Royal watchers and the British media are not mincing words about the
humble lineage of "Commoner Kate." ""From
pit to palace," declared London's Daily Mail, noting her great-great-grandfather's days as a coal
miner. "I'm not against the middle class as such, but I do query whether
she has the background and breeding to be queen one day," wrote James
Whitaker, a guru of royal gossip. The Guardian, the Times of London, the
Telegraph and the venerable BBC, among others, have all seen fit to dub
her a "commoner."
As accurate as the term may be, others here are wincing at the notion
that a young woman whose family's self-made fortune is larger than many
in the landed gentry is being so strongly defined by her bloodline in
21st century Britain. It shows, observers say, that despite the rise of
mega-rich commoners such as Richard Branson and J.K. Rowling, this is
still very much a society where status is measured in birthright and
"It's quite depressing, this word, like we're going back to a 19th
century theme-park Britain, to an age of deference to the monarchy,"
said Evening Standard columnist Richard Godwin, who penned a piece about
the term. "But most of all, you look at Kate's background and you see
there is nothing common about her."
In fact, her family's less-than-regal starts have hung over Middleton
since she stepped into the world of Britain's moneyed and titled. Though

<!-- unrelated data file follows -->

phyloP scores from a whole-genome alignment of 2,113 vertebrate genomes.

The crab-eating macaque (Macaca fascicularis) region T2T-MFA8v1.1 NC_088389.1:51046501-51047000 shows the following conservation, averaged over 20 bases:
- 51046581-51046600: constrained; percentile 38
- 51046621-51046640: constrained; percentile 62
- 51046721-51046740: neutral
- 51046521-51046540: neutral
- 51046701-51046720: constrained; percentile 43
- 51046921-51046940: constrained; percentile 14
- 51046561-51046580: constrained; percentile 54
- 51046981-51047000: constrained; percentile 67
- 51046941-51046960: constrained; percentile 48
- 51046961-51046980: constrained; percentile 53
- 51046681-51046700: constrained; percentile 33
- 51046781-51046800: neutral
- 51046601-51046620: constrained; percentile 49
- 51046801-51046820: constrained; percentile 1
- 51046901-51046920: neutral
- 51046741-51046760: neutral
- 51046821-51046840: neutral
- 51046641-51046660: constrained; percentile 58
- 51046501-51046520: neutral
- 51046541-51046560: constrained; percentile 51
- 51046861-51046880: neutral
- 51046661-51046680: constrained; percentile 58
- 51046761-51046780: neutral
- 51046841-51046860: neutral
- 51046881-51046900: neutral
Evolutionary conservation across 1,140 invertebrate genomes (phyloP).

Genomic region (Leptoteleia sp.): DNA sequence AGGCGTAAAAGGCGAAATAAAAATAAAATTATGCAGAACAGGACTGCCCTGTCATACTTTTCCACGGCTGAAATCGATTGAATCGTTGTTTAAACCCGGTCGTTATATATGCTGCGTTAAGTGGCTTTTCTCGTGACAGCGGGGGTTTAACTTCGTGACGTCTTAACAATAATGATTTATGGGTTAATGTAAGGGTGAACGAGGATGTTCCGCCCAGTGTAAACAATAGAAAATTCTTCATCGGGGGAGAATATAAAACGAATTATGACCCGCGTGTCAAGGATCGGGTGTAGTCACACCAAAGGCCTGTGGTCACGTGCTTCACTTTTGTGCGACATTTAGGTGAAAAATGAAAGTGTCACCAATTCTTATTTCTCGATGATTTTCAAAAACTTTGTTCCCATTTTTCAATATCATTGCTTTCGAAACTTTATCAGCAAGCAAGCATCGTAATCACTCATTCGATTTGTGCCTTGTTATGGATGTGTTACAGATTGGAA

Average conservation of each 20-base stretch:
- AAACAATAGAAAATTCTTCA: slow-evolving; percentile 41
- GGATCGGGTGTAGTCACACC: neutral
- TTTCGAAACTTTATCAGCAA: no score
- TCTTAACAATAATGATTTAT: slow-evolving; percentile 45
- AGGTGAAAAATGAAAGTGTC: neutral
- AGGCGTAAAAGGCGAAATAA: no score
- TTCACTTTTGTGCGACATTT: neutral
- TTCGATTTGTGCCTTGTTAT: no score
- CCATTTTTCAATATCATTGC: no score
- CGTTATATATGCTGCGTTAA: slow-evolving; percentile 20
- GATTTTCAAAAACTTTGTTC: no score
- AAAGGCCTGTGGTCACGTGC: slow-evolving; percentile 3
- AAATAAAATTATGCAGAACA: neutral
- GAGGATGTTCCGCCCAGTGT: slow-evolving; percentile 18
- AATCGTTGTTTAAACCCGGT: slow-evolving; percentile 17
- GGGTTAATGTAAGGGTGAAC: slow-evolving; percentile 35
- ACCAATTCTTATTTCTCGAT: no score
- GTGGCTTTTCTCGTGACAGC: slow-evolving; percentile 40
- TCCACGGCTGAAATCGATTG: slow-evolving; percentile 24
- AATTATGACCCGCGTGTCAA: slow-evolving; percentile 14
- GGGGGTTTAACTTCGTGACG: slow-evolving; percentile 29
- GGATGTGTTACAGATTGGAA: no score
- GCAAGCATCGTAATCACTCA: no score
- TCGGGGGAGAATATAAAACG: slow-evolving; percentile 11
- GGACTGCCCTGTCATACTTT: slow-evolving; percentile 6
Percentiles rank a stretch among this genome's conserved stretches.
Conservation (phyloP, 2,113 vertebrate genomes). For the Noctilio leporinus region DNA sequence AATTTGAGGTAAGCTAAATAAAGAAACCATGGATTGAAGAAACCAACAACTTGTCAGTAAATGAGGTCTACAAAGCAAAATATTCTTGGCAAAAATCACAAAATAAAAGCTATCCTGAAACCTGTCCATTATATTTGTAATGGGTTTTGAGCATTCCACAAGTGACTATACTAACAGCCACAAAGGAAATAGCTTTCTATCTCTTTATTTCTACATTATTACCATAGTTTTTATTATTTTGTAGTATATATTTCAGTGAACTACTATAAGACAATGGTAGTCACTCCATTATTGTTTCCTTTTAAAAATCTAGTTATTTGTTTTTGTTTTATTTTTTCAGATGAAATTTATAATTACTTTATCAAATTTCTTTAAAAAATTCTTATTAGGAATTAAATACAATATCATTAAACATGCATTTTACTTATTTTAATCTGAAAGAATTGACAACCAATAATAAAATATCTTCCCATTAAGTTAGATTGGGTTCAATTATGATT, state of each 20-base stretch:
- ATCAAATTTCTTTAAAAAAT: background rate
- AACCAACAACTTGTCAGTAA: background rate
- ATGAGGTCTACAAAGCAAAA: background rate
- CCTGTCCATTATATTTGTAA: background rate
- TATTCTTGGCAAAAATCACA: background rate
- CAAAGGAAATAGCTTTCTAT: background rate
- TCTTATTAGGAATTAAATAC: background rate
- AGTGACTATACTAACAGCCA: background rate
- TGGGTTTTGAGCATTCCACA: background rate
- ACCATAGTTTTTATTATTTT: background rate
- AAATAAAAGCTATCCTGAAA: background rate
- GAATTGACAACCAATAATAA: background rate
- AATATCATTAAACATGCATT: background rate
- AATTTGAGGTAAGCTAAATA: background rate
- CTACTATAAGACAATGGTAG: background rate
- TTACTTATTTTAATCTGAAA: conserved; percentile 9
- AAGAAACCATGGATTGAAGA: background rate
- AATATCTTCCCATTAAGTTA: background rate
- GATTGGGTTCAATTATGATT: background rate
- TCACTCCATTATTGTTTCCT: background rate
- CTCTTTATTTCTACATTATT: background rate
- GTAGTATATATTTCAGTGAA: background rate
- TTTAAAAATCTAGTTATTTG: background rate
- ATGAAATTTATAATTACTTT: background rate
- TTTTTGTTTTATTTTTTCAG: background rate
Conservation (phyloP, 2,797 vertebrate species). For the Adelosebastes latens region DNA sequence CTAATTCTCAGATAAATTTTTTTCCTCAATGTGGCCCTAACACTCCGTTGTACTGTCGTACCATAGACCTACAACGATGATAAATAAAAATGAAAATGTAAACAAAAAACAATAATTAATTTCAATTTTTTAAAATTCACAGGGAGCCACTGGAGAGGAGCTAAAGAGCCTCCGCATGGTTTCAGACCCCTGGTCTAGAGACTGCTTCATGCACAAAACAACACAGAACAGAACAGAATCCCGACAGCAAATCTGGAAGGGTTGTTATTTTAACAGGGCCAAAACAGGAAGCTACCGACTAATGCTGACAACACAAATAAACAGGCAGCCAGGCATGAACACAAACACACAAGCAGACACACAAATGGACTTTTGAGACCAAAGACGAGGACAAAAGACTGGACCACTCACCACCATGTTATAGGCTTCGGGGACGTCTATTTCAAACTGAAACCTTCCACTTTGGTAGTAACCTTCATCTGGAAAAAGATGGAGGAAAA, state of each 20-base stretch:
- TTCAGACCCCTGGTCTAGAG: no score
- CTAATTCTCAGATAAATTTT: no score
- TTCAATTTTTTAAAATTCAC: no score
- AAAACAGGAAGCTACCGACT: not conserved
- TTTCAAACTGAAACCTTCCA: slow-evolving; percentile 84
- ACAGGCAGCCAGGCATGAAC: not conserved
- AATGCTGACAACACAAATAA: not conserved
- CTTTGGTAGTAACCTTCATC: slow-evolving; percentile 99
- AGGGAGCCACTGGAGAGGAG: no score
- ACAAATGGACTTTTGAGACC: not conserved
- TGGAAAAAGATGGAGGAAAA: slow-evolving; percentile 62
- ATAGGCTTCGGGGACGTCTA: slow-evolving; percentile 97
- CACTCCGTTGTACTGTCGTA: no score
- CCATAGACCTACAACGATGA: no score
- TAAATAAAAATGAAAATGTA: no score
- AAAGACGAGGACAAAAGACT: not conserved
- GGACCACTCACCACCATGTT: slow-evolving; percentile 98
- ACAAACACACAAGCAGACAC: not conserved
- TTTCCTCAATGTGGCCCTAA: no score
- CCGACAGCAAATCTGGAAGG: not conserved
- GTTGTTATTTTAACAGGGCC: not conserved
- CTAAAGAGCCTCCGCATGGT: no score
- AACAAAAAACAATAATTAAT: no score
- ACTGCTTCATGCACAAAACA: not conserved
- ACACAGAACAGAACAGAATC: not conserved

hers is no Cinderella story - Middleton's parents, who now run a
successful party supply company, comfortably footed the $32,000-a-year
bill for Marlborough boarding school - Commoner Kate is said to have
long dreamed of the glass slipper. Friends at Marlborough reportedly
even nicknamed her "princess in waiting."
Middleton, however, seemed to get the last laugh at St. Andrews, the
university in Scotland where she met and befriended William. The two
then started dating, the story goes, after he was struck by her beauty
as she modeled a sheer dress at a charity fashion show.
But she was to wait eight years before her prince finally popped the
question, with a close call in 2007 when the couple separated. Some say
Middleton grew tired of waiting for her prince, others say her
background perhaps contributed to his initial lack of commitment.
By accepting a commoner as the prospective mother of an heir to the
British throne, the monarchy, many here say, is getting historically
closer to its subjects. Middleton's ascension could rekindle some of the
lost spark between the crown and people, a cooling that only worsened
after the death of Diana, Princess of Wales.
Still, some comically note that the royal-blooded - perhaps looking for
some hardy commoner DNA after centuries of inbreeding - should instead
stick to themselves. Commenting on a letter to the editor describing
William and Kate's marriage as a "Darwinian exercise in gene-pool
refreshment," Brian Viner, a columnist for the Independent, noted that
his wife believes William should have been forced to stick to "a fat
Spanish princess" or "a slightly boss-eyed one from the Netherlands."
A new title
FOR FUTURE QUEEN
Middleton's family tree is nevertheless presenting Queen Elizabeth II
with a practical problem. Before
the spring marriage, the queen will
need to decide what title to grant Middleton, and Prince William
reportedly is bucking for "Princess Catherine."
Purists, however, note that in Britain, princesses are born, not made on
paper. Diana, for instance, was known during her marriage to Prince
Charles not as "Princess Diana," but "Her Royal Highness the Princess of
Wales." Middleton may be expected to take her husband's name, being
officially known as "Princess William" in the manner of other commoners
who have married lesser members of the British royal family.
"She can't be called Princess Catherine because she isn't a princess in
her own right," said Christopher Wilson, the London-based royal